This report documents: 1) the activities of the Supreme Military Council of Egypt and de facto ruler; 2) the lies and duplicitous tactics of both the Military Council and its media mouthpiece, Egyptian TV; and 3) the anti-Christian sentiment pervading all aspects of this incident.

    The Egyptian Military

    Along with a new report by Magdi Khalil asserting that the day before the planned march, a “death squad” of snipers hid atop buildings and shot at protesters, armored vehicles intentionally chased after and ran over protesters, killing and mutilating many:

    Here is perhaps the clearest video; it shows a high-speed armored vehicle willfully plowing over unsuspecting Christian demonstrators.

    This video shows another armored vehicle chasing protesters, and a soldier opening fire into the fleeing crowds.

    This video shows high-speed armored cars running amok in the middle of the crowds, including chasing protesters on the curb, as well as soldiers beating protesters.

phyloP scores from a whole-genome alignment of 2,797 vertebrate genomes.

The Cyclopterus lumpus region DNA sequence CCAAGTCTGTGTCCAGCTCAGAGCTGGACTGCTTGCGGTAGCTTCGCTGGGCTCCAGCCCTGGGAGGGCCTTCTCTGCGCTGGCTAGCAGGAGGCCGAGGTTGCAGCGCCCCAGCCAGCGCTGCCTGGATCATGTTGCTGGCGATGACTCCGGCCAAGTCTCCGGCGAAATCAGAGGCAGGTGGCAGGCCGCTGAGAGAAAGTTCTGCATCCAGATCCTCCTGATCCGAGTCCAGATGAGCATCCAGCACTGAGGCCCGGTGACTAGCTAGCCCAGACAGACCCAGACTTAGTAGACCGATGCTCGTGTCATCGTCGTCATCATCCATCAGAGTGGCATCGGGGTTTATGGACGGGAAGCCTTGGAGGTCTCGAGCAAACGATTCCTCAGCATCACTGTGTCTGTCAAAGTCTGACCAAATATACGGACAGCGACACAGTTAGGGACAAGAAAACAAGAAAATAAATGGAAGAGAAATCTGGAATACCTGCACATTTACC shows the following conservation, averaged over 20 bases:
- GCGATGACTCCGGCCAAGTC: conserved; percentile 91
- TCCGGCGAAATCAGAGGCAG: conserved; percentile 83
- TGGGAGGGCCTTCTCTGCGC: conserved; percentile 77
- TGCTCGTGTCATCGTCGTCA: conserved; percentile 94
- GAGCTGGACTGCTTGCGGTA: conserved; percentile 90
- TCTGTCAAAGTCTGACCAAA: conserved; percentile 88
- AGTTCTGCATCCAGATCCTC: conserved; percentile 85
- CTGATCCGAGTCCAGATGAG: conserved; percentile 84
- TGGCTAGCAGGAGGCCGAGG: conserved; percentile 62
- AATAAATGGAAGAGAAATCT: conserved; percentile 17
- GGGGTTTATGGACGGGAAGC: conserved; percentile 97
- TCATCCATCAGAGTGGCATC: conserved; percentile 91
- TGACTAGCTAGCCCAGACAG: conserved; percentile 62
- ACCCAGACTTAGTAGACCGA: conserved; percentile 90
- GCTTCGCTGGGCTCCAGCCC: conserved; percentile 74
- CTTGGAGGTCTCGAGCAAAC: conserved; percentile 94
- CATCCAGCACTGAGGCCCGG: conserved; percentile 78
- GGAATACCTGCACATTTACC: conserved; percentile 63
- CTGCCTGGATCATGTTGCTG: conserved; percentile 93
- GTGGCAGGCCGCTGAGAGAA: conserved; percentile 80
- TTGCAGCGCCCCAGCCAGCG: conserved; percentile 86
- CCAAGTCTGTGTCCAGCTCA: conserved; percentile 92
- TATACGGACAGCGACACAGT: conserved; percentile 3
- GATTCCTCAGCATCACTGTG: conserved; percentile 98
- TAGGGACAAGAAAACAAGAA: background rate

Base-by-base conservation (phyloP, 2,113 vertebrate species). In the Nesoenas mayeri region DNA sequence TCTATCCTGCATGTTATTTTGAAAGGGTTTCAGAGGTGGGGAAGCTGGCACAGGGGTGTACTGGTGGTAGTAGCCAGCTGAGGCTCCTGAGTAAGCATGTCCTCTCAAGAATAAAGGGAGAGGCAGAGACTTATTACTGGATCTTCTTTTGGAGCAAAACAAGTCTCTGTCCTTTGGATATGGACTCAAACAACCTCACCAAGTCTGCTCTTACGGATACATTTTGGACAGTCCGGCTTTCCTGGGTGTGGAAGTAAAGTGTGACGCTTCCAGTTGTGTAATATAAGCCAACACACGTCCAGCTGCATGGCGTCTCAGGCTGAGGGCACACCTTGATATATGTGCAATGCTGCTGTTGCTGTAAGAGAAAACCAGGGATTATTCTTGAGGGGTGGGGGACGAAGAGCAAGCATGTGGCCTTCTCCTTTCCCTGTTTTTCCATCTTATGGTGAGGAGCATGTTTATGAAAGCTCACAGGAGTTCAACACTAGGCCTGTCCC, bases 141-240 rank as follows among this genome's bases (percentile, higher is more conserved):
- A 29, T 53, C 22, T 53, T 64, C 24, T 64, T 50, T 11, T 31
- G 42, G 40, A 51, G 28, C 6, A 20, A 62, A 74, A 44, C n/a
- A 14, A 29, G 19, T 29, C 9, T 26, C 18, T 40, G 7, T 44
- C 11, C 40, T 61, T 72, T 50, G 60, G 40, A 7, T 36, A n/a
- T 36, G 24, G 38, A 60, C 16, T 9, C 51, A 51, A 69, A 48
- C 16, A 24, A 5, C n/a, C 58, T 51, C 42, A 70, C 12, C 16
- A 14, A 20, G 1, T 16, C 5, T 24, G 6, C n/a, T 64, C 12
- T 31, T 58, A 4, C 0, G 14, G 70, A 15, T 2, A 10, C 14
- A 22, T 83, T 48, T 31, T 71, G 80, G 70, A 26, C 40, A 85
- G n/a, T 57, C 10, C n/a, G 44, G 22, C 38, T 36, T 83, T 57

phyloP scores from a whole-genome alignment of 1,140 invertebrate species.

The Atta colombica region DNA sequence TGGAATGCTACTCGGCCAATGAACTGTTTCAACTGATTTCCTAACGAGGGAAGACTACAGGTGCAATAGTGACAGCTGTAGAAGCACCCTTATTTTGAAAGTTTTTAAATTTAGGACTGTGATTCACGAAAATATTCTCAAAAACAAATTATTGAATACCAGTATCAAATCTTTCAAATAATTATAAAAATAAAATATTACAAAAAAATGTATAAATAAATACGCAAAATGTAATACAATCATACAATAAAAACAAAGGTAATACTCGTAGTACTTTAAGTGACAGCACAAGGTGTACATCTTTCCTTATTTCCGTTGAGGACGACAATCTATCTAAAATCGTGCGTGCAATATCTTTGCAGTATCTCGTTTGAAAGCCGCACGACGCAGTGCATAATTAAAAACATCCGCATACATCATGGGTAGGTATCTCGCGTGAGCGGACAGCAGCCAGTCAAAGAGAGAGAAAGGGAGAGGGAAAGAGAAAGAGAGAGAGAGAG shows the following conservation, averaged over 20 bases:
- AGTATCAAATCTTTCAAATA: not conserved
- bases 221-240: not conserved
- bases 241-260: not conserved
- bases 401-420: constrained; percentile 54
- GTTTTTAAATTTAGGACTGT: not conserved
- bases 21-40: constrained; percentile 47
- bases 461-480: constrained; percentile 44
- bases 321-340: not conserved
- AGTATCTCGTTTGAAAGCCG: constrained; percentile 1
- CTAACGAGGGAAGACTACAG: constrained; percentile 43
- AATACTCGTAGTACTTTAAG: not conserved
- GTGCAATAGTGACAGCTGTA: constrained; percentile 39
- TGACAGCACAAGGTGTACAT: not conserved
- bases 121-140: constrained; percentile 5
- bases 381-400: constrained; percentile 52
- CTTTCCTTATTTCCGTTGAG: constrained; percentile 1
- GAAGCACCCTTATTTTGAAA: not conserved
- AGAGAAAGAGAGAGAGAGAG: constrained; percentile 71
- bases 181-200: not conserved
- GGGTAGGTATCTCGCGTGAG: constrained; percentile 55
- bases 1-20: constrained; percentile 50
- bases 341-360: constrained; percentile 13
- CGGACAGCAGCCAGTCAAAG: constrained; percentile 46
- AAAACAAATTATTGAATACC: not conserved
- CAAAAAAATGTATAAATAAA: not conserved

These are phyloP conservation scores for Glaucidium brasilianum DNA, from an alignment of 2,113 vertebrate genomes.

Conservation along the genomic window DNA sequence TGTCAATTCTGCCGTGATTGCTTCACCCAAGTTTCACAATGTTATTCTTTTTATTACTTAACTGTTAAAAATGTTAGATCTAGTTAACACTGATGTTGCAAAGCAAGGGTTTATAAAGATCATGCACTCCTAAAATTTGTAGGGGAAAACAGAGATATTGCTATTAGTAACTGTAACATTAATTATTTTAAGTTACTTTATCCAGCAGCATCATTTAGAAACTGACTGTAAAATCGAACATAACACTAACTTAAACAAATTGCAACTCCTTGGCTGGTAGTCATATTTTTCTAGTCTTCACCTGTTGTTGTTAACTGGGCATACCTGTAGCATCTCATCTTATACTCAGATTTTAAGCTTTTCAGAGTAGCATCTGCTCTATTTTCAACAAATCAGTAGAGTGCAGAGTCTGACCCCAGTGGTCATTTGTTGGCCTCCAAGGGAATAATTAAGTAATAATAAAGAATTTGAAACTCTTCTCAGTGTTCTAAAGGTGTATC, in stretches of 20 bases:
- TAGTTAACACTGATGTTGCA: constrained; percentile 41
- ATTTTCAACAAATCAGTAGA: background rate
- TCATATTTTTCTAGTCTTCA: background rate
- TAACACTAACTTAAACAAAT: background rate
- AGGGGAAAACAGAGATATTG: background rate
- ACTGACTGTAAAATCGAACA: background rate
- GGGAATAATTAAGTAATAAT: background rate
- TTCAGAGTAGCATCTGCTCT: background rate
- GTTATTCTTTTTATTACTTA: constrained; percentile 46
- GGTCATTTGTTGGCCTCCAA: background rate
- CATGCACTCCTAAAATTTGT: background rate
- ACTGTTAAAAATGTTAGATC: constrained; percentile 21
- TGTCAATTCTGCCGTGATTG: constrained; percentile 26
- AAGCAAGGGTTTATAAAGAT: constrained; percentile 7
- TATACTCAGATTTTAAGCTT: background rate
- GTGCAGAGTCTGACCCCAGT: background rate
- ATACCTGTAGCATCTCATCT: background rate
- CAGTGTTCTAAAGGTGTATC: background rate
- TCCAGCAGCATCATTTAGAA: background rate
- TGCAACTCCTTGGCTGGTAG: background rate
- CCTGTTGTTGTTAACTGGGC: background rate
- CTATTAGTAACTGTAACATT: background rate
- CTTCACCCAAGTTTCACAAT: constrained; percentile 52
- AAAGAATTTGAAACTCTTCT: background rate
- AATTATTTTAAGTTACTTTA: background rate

As for eyewitness testimonies attesting to the brutality of the massacre, they are many, and include Muslims.

    The Tactics of the Military Council ( or “War is Deceit”)

    After the incident and notwithstanding crushing evidence, Egypt’s Military Council held a news conference wherein senior official, Mahmoud Hegazy, spun lie after lie: he stated that the military would “never, never” run over civilians; that the very idea was “impossible, impossible!” and “Shame on those who accuse the Egyptian military of such things!… Never has our military run over a single person, not even when combating the Enemy [Israel].”…

    Read it all.